On December 9, the great battery (22 guns) was completed. It opened on the fortress at 8:00 ???AM/PM???.

By December 10, the Russian had captured a total of 12 Prussian ships who had attempted to supply Colberg. Nevertheless, Heyden stubbornly continued to defend the fortress.

On December 12, villagers informed Heyden of the disaster of the rescue expedition led by the prince of Württemberg.

On December 13, the marshes and rivers around Colberg froze due to intense cold. Heyden's situation was now desperate. Russian troops surrounded Colberg with strong posts at Sellnow, on the Kartofelsberg, Binnenfeld, Maykuhle and Munde. Rumyantsev's headquarters were at Skronie (maybe Krühne). His first division under the command of Dolgoruki was at Zernin (actual Czernin) while the second division commanded by Olic was deployed near Niemierzyn (probably Nehmer). Some Russian troops were also assembled in the suburbs of Colberg, preparing to assault the fortress. Finally, Iakolev occupied Colberger Deep (actual Dzwirzyno) with 2 infantry regiments.

Heyden then received a new proposal of capitulation carried by captain Bock. Answer should be given by December 16. Heyden had now no hope of being rescued, and supplies were almost exhausted. Furthermore the frozen canal and river were all but useless for the defense of the place. Finally, in such conditions, the isolated Prussian garrison of Colberg surrendered on December 16. The act of capitulation had 28 points.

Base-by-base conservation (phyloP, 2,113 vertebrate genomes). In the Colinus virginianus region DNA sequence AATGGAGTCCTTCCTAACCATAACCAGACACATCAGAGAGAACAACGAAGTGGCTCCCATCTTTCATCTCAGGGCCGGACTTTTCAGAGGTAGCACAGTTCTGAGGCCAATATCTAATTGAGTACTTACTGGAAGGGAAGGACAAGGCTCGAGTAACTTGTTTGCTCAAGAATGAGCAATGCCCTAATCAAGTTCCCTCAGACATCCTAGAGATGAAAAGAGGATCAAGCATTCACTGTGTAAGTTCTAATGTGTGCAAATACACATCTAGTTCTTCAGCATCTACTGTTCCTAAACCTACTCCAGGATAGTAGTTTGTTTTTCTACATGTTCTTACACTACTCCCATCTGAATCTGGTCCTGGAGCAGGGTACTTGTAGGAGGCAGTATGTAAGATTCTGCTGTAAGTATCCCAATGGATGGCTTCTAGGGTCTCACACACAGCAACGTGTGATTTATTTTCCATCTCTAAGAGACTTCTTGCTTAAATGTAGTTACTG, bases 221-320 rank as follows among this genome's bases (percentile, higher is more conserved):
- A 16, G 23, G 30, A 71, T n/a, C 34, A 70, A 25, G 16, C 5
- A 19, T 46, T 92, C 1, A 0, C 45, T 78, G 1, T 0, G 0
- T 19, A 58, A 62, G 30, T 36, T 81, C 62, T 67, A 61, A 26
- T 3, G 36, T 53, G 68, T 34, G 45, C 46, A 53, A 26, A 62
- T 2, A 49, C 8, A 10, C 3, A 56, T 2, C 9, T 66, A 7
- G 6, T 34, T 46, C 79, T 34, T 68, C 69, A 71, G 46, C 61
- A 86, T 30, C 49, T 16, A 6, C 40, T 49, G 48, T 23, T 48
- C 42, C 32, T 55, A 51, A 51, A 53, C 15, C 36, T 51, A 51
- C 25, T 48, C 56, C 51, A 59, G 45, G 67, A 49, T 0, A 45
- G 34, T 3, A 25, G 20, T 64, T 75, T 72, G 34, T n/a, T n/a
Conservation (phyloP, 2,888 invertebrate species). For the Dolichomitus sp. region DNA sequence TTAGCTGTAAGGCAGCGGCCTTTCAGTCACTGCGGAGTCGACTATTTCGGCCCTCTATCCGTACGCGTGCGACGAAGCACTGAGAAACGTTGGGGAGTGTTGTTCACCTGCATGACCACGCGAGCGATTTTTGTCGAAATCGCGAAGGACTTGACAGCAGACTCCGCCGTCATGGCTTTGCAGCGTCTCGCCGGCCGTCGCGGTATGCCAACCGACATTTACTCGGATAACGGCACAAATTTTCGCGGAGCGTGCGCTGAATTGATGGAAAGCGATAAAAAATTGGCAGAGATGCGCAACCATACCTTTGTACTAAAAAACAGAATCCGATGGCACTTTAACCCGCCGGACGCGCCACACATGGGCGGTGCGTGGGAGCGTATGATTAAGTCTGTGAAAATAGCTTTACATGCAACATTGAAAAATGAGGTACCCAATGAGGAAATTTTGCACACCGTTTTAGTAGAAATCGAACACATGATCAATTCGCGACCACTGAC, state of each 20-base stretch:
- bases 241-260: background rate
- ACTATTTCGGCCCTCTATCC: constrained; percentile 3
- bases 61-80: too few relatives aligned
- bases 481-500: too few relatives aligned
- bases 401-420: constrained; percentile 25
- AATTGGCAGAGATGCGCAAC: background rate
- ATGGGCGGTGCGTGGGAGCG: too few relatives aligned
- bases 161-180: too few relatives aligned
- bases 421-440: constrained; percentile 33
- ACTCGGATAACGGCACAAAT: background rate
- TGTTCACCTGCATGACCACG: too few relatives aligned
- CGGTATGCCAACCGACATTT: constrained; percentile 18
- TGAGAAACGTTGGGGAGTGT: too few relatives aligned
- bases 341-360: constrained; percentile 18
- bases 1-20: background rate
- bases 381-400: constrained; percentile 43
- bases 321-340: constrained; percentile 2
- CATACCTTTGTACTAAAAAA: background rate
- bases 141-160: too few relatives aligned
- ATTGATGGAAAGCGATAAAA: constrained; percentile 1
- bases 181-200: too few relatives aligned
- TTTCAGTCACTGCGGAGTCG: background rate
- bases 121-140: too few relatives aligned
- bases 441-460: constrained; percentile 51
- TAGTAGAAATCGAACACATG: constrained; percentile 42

Aftermath

At Colberg, Rumyantsev captured 2,929 men (2,402 privates, 71 artillerymen, 263 NCOs, 88 officers, the rest coming from services, other units and doctors), 146 guns, 50,000 rounds of ammunition, 30,000 cannonballs, 3,000 bomb, 28 standards and colours, and recovered 236 Russian prisoners.

The new Russian garrison consisted of 2 regiments of infantry (Kegsgolmskiy and Riazanskiy, 6th Converged Grenadier Battalion and 300 horse). Gerbel became commander of Colberg, assisted by Renenkampf.

Russian troops took their winter quarters in Pomerania while the prince of Württemberg took his in Mecklenburg.

References

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Acknowledgments

Tomasz Karpiński from Gniezno/Poznań for the initial version of this article